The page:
Tanoreen's Brussels Sprouts With Panko

Brussels sprouts were not part of the Palestinian kitchen when I was growing up. I discovered them here in the States and very eagerly tried to push them on my children. To that end, I did what any good mother would do—I pumped up their flavor by adding a little tahini sauce and sweet pomegranate molasses. It worked!

In fact these Brussels sprouts were so delicious that they made it onto the original Tanoreen menu and I’ve never taken them off.

Makes 6 to 8 servings

Corn oil for frying
4 pounds Brussels sprouts, outer leaves
removed, cut in half
1 cup Thick Tahini Sauce (recipe below)
1 cup low-fat plain yogurt
2 tablespoons pomegranate molasses
2 tablespoons extra-virgin olive oil
1/2 teaspoon finely chopped garlic
1 cup panko (Japanese-style breadcrumbs)
Pinch sea salt

Pour 1/4 to 1/2 inch corn oil in a large skillet and place over a high heat until hot. To test the temperature, slip half a Brussels sprout into the pan; if it makes a popping sound, the oil is hot enough. Working in batches, fry the Brussels sprouts, turning occasionally, until they are browned all over, 2 to 3 minutes. Using a slotted spoon, transfer the sprouts to a paper towel–lined plate to drain.

Meanwhile, whisk together the Thick Tahini Sauce, yogurt and pomegranate molasses in a medium bowl. Set aside.

In a small skillet, heat the olive oil over medium-high until hot. Add the garlic and saute until fragrant, about 1 minute. Add the panko and stir constantly until the crumbs are golden brown, about 2 minutes. Stir in the salt and remove the breadcrumbs from the heat. Transfer to a paper towel–lined plate to cool.

Place the Brussels sprouts in a serving dish, drizzle with the sauce and top with the panko crumbs. Serve immediately.

Thick Tahini Sauce

Tahini sauce, a smooth blend of toasted sesame paste, lemon juice, garlic and olive oil, is ubiquitous in Middle Eastern kitchens. It is the condiment. There is hardly a dish that isn’t enhanced by it.

Makes 2 1/2 cups

1 1/2 cups tahini (sesame paste)
3 to 4 cloves garlic, crushed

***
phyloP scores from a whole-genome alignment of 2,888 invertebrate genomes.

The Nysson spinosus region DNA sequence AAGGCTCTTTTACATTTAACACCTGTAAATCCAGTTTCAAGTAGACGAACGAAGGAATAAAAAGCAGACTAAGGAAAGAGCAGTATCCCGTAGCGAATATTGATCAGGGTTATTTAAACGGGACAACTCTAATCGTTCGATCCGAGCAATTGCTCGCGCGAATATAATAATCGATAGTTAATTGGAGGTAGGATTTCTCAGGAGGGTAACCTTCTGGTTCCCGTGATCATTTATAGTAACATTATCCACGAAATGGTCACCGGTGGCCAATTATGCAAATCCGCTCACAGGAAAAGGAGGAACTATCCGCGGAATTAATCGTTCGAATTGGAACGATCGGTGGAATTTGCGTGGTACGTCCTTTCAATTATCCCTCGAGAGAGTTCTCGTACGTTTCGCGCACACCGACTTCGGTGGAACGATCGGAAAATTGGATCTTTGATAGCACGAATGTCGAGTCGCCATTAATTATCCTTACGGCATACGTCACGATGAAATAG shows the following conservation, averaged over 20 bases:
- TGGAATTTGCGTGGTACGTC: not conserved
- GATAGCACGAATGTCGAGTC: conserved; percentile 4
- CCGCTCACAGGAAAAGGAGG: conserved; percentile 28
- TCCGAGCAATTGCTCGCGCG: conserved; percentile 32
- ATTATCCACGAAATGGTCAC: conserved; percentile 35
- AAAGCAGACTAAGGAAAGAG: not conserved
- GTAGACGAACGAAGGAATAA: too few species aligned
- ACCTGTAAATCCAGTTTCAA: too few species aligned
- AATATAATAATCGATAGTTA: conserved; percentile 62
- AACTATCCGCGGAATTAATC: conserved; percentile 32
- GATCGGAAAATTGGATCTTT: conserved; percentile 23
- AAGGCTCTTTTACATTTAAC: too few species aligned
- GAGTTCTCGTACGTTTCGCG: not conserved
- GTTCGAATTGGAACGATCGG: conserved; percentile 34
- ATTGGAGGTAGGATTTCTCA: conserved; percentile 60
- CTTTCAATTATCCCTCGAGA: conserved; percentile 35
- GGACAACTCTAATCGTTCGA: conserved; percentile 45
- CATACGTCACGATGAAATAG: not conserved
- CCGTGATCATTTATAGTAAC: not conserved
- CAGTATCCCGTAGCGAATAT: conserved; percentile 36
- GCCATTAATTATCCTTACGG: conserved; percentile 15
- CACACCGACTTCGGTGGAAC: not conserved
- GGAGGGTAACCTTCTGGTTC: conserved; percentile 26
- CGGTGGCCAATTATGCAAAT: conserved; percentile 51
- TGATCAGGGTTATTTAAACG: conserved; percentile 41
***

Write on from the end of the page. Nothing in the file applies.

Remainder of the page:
Juice of 5 lemons or to taste (about 1 cup)
1 teaspoon sea salt
Chopped parsley for garnish

In the bowl of a food processor, combine the tahini, garlic, lemon juice and salt and process on low speed for 2 minutes or until thoroughly incorporated. Turn the speed to high and blend until the tahini mixture begins to whiten. Gradually add up to 1/2 cup water until the mixture reaches the desired consistency.

Transfer the sauce to a serving bowl and garnish with the parsley. Leftover tahini sauce can be stored, tightly covered in the refrigerator, for up to 2 weeks.

Photo courtesy of “Olives, Lemons & Za’atar: The Best Middle Eastern Home Cooking.”

Your Comments

The Forward welcomes reader comments in order to promote thoughtful discussion on issues of importance to the Jewish community. In the interest of maintaining a civil forum, The Forward requires that all commenters be appropriately respectful toward our writers, other commenters and the subjects of the articles. Vigorous debate and reasoned critique are welcome; name-calling and personal invective are not and will be deleted. Egregious commenters will be banned from commenting. While we generally do not seek to edit or actively moderate comments, our spam filter prevents most links and certain key words from being posted and the Forward reserves the right to remove comments for any reason.

Recommend this article

Tanoreen's Brussels Sprouts With Panko

Thank you!

This article has been sent!